snip... "The section requires ISPs to have a plan to cut off the internet access of customers who repeatedly infringe copyright: in practice that means cutting off a customer who has been the subject of three allegations of using their internet connection to infringe copyright.

Yes, that's right: infringement need not be proven. And ISPs, who have no competence and don't want the job, are placed in the position of adjudicating over the merits of copyright claims. They'll cave and move on."

Yesterday Helen Clark defended this piece of legislation when interviewed by Sunrise's Oliver Driver, saying "What Judith Tizard's working on in getting a new business model for artists in New Zealand". Anyone buy that?ADDED Mark Harris transcribed this interview - cheers Mark,. he also transcribed music lawyer Chris Hocquard's Sunrise appearance from this morning, part one and two.

More commentary here also.

ADDED Labour have created some great initiatives for the music industry, but this is not one of them. Also, "National’s Maurice Williamson agreed it was a bad thing and said he didn’t know why he had voted for it." From Colin Jackson blog.

Bizznizz time
NZ Herald music critic Russell Baillie explains why Flight of the Conchords cleaned up at last week's music awards.

"... There are some simple reasons why they won. They are popular because they were on TV. They have got lots of coverage on their US breakthrough from the likes of us here at TimeOut, despite being ignored by major networks.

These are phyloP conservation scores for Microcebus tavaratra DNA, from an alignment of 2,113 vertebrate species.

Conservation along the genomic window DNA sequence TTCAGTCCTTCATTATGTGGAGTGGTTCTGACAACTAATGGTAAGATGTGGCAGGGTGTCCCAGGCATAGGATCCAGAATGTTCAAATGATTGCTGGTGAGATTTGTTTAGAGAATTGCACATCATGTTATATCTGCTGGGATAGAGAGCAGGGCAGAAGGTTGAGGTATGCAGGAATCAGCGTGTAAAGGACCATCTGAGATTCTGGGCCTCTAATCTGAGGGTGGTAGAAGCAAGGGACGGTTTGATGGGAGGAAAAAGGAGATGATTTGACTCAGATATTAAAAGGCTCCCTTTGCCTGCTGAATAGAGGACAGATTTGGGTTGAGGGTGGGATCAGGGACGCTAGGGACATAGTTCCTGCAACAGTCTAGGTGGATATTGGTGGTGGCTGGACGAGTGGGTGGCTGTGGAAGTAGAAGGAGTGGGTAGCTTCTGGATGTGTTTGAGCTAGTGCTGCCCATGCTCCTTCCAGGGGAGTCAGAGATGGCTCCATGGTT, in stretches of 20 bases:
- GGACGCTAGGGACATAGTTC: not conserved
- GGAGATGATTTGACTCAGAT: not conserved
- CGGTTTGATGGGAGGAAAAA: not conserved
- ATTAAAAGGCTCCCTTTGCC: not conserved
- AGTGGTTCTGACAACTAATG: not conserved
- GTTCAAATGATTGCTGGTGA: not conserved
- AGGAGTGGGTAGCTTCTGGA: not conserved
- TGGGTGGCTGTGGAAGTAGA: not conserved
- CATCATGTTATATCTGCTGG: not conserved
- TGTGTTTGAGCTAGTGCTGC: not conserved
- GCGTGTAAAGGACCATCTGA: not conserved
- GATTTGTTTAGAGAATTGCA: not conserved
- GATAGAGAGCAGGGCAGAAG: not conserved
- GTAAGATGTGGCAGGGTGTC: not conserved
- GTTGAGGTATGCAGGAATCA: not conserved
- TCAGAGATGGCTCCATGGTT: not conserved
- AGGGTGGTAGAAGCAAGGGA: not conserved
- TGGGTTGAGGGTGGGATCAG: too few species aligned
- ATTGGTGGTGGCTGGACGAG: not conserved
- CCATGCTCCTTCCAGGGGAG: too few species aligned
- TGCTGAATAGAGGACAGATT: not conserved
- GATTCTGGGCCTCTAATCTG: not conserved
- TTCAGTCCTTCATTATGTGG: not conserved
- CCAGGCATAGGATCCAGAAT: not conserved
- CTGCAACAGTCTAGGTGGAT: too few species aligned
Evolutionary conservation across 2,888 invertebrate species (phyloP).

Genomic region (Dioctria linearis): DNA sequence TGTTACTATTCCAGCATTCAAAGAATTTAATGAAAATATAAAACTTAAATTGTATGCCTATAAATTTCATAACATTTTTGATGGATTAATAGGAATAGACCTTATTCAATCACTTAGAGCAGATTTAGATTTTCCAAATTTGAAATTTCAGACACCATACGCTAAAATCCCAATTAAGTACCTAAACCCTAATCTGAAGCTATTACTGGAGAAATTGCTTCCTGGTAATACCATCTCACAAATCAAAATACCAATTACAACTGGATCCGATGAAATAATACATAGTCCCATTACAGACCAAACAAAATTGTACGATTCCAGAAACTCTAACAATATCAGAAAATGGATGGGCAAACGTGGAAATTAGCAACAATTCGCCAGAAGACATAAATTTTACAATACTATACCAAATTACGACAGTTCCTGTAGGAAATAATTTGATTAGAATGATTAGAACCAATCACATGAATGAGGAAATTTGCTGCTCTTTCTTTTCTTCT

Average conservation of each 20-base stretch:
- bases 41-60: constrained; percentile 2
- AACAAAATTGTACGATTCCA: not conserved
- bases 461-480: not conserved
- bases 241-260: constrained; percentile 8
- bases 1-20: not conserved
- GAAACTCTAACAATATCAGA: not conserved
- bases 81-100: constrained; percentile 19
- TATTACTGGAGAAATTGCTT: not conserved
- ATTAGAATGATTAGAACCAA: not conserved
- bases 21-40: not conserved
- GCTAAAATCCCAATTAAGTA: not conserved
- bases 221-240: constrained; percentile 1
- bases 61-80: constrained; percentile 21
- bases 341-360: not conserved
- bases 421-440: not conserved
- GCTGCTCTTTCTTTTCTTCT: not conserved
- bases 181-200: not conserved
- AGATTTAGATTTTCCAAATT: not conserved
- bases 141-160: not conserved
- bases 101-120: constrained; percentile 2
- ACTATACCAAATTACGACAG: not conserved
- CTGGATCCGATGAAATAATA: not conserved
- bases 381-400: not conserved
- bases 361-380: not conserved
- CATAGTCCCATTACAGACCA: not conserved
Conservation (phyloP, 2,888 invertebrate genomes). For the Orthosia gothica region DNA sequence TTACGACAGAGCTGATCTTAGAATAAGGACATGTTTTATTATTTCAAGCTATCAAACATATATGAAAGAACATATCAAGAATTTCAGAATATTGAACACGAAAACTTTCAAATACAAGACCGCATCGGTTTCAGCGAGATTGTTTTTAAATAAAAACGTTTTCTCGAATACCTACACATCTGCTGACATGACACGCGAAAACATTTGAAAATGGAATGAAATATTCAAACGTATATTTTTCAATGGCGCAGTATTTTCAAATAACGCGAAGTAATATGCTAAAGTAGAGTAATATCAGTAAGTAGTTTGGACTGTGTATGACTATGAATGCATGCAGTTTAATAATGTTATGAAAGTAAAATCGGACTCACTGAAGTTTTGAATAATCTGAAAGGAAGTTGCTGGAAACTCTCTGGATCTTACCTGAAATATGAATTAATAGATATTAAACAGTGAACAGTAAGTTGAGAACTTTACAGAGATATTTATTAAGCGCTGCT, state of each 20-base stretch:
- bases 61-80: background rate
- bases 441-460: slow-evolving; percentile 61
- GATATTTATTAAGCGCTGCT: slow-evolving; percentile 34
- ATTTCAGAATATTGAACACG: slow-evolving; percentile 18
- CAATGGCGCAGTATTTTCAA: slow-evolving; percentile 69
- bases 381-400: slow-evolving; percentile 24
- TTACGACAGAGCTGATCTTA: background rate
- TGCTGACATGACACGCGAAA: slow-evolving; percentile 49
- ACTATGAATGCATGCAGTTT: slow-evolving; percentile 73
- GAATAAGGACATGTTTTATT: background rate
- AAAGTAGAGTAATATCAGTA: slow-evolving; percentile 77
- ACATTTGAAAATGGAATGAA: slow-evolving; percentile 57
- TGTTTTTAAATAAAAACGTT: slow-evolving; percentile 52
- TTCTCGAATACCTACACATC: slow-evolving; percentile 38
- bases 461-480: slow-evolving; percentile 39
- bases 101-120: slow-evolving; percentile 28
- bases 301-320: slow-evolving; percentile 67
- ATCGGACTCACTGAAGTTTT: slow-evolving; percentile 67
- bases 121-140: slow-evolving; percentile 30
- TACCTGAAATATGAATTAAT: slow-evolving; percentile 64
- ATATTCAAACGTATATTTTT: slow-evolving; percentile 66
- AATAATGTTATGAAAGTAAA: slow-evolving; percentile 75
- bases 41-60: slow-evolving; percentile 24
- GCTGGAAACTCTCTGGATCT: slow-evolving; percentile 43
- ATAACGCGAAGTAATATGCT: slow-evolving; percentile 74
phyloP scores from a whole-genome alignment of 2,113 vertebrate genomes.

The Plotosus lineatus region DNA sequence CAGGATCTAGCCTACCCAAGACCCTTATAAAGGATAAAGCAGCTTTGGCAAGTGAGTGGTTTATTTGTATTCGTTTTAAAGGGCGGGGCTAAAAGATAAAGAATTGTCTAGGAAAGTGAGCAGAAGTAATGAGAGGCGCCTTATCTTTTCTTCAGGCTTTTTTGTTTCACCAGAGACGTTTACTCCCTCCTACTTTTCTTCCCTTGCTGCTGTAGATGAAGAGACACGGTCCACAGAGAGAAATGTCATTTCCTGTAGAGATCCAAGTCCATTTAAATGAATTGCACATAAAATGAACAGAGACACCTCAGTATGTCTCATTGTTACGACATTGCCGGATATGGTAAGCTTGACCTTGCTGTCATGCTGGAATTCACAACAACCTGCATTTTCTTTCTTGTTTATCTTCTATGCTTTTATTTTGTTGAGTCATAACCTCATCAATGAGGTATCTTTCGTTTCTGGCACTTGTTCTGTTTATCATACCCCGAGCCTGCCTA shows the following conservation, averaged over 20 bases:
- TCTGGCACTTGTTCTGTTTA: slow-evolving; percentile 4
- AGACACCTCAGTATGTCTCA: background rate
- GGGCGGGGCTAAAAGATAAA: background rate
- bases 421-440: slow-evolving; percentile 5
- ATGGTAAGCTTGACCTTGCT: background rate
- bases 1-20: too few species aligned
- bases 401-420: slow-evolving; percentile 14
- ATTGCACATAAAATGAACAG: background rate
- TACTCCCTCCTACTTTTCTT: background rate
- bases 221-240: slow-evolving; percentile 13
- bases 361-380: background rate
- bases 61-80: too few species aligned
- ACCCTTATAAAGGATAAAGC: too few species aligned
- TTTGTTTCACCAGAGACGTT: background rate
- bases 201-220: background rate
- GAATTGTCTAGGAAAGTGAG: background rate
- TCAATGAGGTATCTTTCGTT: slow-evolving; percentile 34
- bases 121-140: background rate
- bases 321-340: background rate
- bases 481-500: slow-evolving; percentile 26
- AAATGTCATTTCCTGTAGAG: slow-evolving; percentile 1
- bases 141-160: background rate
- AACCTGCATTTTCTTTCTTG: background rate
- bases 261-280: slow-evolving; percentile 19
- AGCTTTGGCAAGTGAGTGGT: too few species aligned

So it's no wonder from the large pool of judges - I am one and I rudely ignored them despite loving the show to bits - that the awards' organisers, the Recording Industry Association of New Zealand gets to decide these things.

Here's a theory: many of the 200 or so judges are commercial radio guys (and the musicians tend to pick their mates). The likes of FOTC's Business Time has been on high rotate across many a playlist, as it sure perks up the morning show.

So when you are presented with a list of virtually all the New Zealand albums released in the past year ... it sure is easy to tick the familiar and keep ticking it. You didn't even have to have heard a copy of Flight of the Conchords to know the songs. "Link

Sunday, October 12, 2008

RIP Alton Ellis
Godfather of rocksteady passes in London, aged 70. Link.

"The Jamaican-born singer, who moved to Britain in the 1970s, achieved fame with a number of hits, including I'm Still in Love and I'm Just a Guy. He was a leading pioneer of the more laid-back "rocksteady" sound, which came out of Jamaica in the 1960s. Ellis was still performing until August this year, when he collapsed after a concert in central London. The Jamaican authorities are considering giving Ellis a state funeral, Ms De Rosa added."